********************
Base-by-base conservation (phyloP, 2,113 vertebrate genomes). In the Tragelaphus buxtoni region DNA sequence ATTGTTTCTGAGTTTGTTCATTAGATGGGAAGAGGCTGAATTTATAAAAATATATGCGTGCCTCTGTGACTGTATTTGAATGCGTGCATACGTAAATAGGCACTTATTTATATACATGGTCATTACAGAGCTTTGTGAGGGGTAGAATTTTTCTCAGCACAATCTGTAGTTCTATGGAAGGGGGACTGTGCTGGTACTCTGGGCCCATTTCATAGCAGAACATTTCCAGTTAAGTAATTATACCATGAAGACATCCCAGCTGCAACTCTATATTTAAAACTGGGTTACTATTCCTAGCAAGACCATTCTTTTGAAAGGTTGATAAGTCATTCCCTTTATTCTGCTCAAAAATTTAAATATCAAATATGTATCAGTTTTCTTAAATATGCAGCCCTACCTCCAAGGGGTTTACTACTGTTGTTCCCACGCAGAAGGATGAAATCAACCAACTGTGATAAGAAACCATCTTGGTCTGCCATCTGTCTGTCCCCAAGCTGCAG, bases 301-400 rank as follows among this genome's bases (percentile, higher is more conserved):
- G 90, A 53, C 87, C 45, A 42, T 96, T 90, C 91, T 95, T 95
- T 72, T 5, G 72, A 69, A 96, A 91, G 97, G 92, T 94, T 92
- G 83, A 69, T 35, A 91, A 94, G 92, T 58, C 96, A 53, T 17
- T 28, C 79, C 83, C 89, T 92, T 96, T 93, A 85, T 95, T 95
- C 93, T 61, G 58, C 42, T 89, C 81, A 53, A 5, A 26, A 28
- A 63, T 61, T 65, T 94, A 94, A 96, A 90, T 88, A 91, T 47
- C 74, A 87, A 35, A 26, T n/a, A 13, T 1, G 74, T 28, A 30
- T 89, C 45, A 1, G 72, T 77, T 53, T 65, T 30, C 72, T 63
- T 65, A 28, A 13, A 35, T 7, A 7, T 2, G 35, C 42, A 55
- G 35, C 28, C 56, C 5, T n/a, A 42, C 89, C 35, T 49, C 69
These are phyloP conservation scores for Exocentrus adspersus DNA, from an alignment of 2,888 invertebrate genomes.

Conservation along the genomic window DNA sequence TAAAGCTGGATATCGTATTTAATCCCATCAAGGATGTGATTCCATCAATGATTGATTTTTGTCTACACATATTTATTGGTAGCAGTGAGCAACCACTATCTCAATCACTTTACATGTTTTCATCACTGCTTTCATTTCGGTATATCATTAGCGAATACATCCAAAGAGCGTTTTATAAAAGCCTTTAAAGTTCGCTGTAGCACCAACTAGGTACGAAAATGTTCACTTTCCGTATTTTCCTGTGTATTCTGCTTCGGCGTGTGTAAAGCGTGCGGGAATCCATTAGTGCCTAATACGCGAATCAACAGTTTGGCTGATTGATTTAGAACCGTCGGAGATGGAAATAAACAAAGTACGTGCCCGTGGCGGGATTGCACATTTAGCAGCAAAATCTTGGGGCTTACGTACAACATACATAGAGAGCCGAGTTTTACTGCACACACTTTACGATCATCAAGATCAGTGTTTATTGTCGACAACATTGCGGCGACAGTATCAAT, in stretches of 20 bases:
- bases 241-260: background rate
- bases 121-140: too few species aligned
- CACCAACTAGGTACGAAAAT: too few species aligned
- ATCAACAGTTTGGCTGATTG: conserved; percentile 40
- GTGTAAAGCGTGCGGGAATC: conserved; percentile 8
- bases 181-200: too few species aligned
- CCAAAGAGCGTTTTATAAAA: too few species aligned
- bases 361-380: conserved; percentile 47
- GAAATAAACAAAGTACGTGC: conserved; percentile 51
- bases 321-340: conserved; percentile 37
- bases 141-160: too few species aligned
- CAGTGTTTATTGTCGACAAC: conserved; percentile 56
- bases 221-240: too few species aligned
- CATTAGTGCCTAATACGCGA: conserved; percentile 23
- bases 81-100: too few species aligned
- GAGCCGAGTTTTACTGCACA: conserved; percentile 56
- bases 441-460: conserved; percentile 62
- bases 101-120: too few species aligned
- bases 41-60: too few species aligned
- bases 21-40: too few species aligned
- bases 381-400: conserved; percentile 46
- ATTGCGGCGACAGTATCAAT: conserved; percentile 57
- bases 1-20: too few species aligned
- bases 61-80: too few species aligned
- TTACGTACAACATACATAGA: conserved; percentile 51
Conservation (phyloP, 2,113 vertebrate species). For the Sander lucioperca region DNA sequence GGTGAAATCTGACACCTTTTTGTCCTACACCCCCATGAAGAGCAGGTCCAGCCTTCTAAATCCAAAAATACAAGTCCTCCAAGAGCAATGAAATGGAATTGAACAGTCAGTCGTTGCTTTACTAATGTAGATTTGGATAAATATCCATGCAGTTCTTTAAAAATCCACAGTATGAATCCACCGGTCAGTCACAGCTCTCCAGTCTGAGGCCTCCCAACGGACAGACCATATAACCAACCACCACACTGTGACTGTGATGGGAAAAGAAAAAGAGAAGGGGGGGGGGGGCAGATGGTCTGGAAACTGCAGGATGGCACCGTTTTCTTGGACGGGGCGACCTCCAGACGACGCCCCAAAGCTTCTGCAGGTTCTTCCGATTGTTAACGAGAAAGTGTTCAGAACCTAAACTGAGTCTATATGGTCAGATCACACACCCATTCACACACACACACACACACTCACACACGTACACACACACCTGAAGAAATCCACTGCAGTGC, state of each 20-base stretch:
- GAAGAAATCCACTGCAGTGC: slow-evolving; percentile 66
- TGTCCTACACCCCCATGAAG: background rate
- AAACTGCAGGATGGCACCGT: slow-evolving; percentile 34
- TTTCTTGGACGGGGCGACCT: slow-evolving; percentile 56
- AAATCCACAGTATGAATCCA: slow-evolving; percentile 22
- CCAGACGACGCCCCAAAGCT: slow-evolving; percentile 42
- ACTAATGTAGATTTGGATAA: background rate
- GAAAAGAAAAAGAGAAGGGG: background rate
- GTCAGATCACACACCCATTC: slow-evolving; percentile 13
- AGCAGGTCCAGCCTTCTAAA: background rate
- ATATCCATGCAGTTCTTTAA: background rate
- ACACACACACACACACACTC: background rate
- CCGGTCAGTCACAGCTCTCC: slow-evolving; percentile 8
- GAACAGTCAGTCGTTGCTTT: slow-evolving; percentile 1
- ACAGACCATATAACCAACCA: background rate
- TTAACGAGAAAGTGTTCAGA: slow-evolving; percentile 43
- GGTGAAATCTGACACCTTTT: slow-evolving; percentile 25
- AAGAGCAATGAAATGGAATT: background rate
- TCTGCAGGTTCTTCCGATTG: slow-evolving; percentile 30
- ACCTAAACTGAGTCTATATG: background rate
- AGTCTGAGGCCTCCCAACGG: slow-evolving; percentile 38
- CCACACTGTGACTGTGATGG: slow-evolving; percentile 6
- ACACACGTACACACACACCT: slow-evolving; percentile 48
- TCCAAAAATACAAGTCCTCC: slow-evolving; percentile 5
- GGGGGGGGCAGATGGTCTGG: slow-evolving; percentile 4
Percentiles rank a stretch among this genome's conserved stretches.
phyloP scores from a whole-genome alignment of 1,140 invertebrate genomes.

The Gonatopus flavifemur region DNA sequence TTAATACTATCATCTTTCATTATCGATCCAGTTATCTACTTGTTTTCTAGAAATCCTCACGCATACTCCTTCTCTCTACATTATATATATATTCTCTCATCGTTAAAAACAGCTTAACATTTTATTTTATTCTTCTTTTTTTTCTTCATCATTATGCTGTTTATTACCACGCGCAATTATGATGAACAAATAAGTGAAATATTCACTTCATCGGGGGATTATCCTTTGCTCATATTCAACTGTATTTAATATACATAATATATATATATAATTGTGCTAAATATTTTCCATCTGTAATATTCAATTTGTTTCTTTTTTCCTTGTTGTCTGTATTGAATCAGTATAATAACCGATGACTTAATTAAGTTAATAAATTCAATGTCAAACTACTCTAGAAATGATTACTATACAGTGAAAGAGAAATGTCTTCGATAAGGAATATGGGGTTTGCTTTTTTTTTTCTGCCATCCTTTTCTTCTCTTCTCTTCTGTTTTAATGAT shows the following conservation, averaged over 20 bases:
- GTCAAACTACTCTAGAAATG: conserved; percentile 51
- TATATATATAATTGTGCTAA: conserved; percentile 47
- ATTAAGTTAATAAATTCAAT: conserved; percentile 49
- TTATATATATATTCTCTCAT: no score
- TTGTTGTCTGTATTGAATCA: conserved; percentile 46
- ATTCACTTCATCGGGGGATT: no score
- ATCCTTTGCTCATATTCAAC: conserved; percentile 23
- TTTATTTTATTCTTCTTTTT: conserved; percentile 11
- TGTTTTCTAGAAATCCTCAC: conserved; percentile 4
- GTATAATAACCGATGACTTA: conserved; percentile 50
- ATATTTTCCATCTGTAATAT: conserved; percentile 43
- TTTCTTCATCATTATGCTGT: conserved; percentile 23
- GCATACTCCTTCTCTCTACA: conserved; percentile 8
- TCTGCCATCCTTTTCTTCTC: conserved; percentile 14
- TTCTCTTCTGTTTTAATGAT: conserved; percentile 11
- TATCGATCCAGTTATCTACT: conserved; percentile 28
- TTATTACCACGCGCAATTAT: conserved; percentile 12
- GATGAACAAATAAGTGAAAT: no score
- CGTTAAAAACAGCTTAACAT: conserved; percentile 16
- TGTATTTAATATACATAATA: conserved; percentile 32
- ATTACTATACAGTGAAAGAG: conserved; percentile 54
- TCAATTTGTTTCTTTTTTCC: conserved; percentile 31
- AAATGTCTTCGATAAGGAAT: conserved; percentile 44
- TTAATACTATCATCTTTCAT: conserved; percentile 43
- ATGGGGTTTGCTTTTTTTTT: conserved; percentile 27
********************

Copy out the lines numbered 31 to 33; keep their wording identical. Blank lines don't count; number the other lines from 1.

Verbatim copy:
- bases 101-120: too few species aligned
- bases 41-60: too few species aligned
- bases 21-40: too few species aligned